Diabetes in Day Care Settings
The American Diabetes Association (ADA) continues to publish position statements in regard to the care and management of diabetes. Most recently, Siminerio, Albanese-O’Neill, Chang, Hathaway, Jackson, Weissberg-Benchell, Wright, Yatvin, and Deeb published “Care of Young Children with Diabetes in the Child Care Setting: A Position Statement of the Amercian Diabetes Association,” Diabetes Care, October 2014, vol. 37 no.10, 2834-2842.
This position statement is immediately relevant to my patient population, and I have included key tables and resources from it in order to assist families caring for young children with diabetes. According to the authors, there is an annual increase of 2.3 percent in type 1 diabetes incidence with children under the age of 5 years. This age group is experiencing the greatest increase relative to all children. The goal of the paper is to “describe the diabetes management recommendations in the child care setting that includes day care, camp, and other programs where young children with diabetes are enrolled.” Of importance, the position statement is meant as a guide and is not to provide specific advice and treatment for these children. The authors of this position statement are my respected colleagues who represent the pediatric diabetes multidisciplinary team. As such, I have quoted and summarized the major packets of information from the publication.
The most important key points are about the management of food and activity, hypoglycemia, hyperglycemia, blood glucose monitoring (including continuous glucose monitors[CGM]), insulin administration, and glucagon. The ADA suggests utilizing a Diabetes Medical Management Plan (DMMP) that provides the medical orders necessary to provide the care in the appropriate setting. To view a sample plan, visit www.diabetes.org/childcare.
Keep in mind that the Americans with Disabilities Act “prohibits discrimination against people with disabilities by places of public accommodation, including camps and child care programs. This includes a home-based setting if the program is open to the public.” However, programs that are operated by religious groups, such as churches or synagogues, are not subject to these guidelines unless the program receives federal funding.
What are the staff requirements?
- Child care staff must have a basic comprehension of diabetes; know how to check blood glucose levels; be able to prevent, recognize, and treat hypoglycemia; and lastly, be able to handle diabetes emergencies and know how and who to contact for help.
- Child care staff needs to have an understanding of hyperglycemia.
- Blood glucose monitoring is essential and needs to be checked before meals or snacks, exercise, and when the child is exhibiting symptoms of highs or lows.
- CGM detailed management should not be expected of childcare providers.
- Staff must be trained to administer insulin and glucagon, if necessary.
Please review the following table: from Diabetes Care, October 2014, vol. 37 no.10, 2834-2842.
Diabetes care tasks prescribed by DMMP to be provided by child care staff:
Equipment/supplies (provided by parent/guardian)
Blood glucose monitoring
Before food intake and physical activity and when low or high blood glucose is suspected
Blood glucose meter, lancet, lancing device, test strips, CGM*
Before or after food intake and to treat high blood glucose
Insulin, delivery device (pump, pen, syringe)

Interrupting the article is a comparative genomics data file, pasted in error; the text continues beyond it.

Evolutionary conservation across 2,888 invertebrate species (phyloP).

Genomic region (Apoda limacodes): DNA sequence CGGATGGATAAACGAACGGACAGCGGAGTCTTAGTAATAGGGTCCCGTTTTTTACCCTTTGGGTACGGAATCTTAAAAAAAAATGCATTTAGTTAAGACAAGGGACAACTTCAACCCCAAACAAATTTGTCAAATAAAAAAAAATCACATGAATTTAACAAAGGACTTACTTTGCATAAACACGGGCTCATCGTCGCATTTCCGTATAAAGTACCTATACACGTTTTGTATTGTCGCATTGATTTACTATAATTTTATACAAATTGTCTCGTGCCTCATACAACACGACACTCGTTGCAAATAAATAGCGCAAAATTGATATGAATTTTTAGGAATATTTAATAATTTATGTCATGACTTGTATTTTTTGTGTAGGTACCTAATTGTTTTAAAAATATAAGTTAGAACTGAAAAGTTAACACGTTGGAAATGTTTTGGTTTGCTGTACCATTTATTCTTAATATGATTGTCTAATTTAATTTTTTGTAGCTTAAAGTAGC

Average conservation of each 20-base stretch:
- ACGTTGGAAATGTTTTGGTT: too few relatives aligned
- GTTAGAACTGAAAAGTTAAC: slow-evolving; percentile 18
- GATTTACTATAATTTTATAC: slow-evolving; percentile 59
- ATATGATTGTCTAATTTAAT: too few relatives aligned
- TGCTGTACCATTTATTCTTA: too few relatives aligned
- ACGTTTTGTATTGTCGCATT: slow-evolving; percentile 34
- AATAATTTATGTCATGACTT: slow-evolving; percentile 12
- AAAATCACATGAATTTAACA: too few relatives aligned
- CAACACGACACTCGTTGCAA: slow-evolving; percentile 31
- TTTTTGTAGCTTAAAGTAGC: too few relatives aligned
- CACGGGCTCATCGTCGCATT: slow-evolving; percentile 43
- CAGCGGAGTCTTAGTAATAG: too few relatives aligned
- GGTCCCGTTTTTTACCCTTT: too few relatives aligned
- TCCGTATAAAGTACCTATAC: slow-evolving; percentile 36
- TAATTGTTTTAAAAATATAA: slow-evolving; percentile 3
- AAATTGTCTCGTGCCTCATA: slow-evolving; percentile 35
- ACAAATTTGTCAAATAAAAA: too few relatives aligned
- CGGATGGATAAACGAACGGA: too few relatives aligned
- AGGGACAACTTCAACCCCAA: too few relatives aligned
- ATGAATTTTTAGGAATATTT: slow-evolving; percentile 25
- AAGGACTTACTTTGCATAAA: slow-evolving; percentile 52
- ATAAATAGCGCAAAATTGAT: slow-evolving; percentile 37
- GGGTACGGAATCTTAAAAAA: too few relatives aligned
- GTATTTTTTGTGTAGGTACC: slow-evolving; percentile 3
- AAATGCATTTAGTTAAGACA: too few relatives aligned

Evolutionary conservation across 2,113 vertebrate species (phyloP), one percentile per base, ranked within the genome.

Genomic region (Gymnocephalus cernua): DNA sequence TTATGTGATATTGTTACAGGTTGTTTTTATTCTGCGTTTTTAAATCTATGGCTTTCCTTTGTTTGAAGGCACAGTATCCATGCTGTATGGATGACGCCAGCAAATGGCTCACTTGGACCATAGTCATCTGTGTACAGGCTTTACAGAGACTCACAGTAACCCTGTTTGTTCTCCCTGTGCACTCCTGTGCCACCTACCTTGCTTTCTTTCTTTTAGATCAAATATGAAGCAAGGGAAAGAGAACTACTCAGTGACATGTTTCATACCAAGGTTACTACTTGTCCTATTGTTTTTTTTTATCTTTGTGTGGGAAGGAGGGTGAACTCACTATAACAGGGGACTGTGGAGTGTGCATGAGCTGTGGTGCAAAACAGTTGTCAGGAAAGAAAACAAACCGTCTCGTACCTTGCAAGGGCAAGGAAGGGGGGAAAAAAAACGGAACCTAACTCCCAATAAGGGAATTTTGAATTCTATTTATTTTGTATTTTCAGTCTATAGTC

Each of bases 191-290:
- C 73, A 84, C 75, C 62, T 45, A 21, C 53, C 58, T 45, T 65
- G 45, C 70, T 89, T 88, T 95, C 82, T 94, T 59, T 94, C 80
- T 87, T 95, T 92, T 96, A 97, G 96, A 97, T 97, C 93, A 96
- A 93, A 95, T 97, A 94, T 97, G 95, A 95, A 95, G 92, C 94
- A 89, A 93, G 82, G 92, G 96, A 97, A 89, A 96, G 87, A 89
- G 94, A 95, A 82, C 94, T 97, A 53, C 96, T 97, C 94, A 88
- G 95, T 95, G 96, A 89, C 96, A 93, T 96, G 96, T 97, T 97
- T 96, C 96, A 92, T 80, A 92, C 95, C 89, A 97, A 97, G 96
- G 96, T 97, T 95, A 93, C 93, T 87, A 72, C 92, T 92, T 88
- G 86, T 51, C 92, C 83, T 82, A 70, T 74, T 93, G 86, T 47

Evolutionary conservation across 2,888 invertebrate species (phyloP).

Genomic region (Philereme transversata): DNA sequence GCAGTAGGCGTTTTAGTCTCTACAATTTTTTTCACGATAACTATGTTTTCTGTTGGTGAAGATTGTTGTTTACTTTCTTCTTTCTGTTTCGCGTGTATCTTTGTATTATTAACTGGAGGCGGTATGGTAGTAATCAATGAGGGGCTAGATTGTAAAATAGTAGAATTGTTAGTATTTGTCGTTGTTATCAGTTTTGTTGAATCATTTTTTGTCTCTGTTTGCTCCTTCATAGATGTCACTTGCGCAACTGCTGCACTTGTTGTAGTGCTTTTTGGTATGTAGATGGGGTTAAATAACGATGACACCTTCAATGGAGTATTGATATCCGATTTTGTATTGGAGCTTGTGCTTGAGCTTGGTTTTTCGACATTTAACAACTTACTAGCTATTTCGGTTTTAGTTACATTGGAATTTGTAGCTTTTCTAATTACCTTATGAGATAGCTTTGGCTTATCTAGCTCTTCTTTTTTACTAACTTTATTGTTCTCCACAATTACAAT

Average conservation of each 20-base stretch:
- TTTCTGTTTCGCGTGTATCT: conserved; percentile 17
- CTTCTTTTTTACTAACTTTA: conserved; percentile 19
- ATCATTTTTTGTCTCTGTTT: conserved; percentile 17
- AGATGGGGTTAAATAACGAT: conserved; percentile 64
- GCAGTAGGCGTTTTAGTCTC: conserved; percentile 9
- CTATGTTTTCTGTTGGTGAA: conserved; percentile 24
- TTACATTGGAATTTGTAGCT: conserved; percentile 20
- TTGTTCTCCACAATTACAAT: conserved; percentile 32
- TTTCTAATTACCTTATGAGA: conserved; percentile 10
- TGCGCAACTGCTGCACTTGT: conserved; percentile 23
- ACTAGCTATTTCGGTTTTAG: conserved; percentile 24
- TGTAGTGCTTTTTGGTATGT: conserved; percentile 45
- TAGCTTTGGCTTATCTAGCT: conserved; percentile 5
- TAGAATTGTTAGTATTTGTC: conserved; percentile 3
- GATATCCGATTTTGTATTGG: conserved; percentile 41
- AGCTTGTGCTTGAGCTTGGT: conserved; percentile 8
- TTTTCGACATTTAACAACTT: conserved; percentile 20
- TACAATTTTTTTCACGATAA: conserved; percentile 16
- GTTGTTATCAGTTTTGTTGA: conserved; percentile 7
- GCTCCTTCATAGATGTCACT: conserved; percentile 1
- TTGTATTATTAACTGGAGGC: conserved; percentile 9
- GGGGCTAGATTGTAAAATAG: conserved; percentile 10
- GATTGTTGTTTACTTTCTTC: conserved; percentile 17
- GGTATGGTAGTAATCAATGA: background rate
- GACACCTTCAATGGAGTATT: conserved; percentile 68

Food intake scheduling and monitoring
Snacks and meals provided and/or monitored to ensure food consumption is in accordance with insulin dosing
Food, carbohydrate information
Awareness that unusual behaviors after physical activity or insulin administration may signify hypoglycemia
Quick-acting carbohydrate and glucagon
Awareness that increased urination or drinking may signify hyperglycemia
Noncarbohydrate-containing liquid, insulin
Check ketones if repeated blood glucose tests show elevation above target range or if the child is ill
Urine or blood ketone strips, ketone monitor
↵* This device may or may not be used by the child.
Keep in mind that there must be a written care plan with medical orders that must be provided to the day care provider and that all child care staff should receive basic training. Advanced training should be provided for a small number of child care staff, and according to the authors, there should be at least one trained staff member available to provide care at all times.
What are the parent responsibilities?
- Providing information about management of diabetes and training resources
- A detailed written care plan signed by the child’s healthcare provider or a DMMP
- Emergency contact information for the guardians and diabetes healthcare provider
- All necessary equipment and replacement
- Record keeping
- Basic and advanced diabetes training for care providers
- Information unique to the child that may impact blood sugars levels such as activity, certain foods, stress, etc
- Consent to release confidential information with the diabetes healthcare provider
In addition to the provider and parent requirements, the child’s healthcare provider has a role to ensure the child’s safety in the day care setting.
Diabetes care within the day care setting is fraught with much anxiety for the parent or guardian and the child. Therefore, please work together with all parties in an effort to keep your child safe within the confines of the day care setting. The following are resources provided by the ADA to assist in planning for childcare (provided in the same reference):
American Diabetes Association. Safe at School resources and information: www.diabetes.org/safeatschool.
American Diabetes Association. Diabetes Care Tasks at School: What Key Personnel Need to Know: www.diabetes.org/schooltraining.
National Diabetes Education Program. Helping the Student with Diabetes Succeed: A Guide for School Personnel (2010): http://ndep.nih.gov/media/Youth_NDEPSchoolGuide.pdf.